Report: Sea level rise will affect the property lines of Florida’s coastal counties
Rising seas will shift tidal boundaries, leading to the loss of taxable properties, according to a new study. This is expected to impact the tax base of hundreds of U.S. coastal counties, with Florida being the state most affected.
A new analysis released Thursday highlights how sea level rise will change private property boundaries along coastal areas.
Using the latest climate models and current emissions data, researchers with Climate Central, a nonprofit news organization that analyzes and reports on climate science, have determined that private property owners across the U.S. will lose an area the size of New Jersey by the year 2050.
“By mid-century, more than 648,000 individual tax parcels, totaling as many as 4.4 million acres, are projected to be at least partly below the relevant tidal boundary level,” according to the report. “Of those, more than 48,000 properties may be entirely below the relevant boundary level. Florida, Louisiana, and Texas have the largest number of affected parcels.”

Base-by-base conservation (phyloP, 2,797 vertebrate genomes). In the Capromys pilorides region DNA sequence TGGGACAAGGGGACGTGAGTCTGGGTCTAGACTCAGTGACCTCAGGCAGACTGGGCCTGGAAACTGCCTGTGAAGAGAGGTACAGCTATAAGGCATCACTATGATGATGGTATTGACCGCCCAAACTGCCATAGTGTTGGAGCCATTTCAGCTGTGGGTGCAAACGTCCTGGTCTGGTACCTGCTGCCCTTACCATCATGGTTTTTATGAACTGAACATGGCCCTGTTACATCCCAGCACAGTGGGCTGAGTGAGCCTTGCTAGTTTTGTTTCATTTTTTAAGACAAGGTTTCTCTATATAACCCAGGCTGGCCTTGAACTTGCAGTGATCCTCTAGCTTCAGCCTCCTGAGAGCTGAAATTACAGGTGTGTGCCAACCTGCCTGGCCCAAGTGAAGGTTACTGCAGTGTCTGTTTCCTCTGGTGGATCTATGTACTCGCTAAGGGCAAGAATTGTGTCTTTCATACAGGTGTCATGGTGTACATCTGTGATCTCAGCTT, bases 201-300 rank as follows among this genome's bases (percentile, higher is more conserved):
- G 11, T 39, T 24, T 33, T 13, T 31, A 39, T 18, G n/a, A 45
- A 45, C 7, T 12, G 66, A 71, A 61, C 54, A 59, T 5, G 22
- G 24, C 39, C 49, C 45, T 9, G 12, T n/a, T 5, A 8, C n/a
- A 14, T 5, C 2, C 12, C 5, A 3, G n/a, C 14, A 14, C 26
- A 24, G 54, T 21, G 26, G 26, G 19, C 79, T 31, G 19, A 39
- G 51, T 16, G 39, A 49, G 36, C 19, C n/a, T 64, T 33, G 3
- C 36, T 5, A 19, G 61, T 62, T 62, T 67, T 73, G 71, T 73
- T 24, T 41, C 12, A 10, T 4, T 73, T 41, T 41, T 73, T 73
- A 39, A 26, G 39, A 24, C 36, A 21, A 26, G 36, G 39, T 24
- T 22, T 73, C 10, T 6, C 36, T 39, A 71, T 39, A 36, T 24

Don Bain, an engineer and senior advisor for Climate Central, said Florida has the most properties that will be impacted — more than 140,000 by 2050.
His team generated more than 250 individual county reports to identify any potential movements of public-private property boundaries. He said the losses will result in less property tax revenue.
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